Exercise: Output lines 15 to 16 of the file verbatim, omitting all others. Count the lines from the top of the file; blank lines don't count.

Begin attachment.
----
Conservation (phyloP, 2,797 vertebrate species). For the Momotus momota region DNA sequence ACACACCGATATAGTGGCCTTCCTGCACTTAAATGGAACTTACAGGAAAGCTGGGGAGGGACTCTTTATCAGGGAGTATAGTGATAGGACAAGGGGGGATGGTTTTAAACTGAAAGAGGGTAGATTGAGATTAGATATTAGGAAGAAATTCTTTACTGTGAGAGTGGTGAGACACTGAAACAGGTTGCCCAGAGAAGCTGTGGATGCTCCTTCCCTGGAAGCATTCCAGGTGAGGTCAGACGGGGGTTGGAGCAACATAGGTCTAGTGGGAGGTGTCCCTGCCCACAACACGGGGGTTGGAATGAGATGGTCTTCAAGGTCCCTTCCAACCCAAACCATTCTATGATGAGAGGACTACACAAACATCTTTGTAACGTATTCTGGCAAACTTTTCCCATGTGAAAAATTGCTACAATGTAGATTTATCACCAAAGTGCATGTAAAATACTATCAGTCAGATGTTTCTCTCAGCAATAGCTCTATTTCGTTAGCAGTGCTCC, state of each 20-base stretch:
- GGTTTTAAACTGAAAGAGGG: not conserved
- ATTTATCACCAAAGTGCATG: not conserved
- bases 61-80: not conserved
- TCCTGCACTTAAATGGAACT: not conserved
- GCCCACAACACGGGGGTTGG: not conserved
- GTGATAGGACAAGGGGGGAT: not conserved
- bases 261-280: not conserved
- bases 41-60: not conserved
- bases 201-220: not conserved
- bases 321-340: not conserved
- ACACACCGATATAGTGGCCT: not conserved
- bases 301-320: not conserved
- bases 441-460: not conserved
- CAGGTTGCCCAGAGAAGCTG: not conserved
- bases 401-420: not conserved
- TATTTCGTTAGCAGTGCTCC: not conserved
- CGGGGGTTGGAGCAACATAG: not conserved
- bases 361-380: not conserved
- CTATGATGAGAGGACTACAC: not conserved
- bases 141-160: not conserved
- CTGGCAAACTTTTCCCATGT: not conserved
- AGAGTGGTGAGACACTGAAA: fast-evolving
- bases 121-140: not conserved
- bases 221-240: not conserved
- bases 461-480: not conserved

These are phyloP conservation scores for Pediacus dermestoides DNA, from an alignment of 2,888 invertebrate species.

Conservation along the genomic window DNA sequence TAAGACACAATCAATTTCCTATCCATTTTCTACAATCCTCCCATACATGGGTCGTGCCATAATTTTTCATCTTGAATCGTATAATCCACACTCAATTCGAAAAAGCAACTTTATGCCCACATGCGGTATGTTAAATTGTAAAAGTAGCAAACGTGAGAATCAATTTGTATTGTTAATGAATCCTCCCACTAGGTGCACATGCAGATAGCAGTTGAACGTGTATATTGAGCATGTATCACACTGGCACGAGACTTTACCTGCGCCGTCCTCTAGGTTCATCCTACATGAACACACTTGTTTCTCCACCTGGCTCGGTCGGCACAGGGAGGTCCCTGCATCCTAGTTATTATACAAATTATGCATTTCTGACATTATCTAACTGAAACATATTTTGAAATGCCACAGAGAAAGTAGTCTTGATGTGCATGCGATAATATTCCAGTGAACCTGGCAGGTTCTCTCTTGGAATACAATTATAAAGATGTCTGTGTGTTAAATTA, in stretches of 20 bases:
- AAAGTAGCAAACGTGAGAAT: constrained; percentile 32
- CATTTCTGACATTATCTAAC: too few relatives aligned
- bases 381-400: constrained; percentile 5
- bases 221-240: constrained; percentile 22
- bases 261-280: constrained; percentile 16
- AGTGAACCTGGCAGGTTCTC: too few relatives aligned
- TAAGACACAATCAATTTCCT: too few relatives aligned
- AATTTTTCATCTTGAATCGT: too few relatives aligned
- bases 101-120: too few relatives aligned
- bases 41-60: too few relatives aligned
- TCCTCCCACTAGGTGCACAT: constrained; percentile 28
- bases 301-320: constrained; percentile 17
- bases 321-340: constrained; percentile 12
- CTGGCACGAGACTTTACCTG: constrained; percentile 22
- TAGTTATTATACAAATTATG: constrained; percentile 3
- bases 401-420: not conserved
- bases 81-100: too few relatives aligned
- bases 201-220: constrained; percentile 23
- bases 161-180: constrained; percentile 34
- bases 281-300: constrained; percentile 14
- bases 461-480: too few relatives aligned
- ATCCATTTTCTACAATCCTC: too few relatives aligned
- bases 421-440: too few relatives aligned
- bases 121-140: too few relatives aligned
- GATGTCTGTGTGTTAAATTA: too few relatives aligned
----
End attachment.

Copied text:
- CAGGTTGCCCAGAGAAGCTG: not conserved
- bases 401-420: not conserved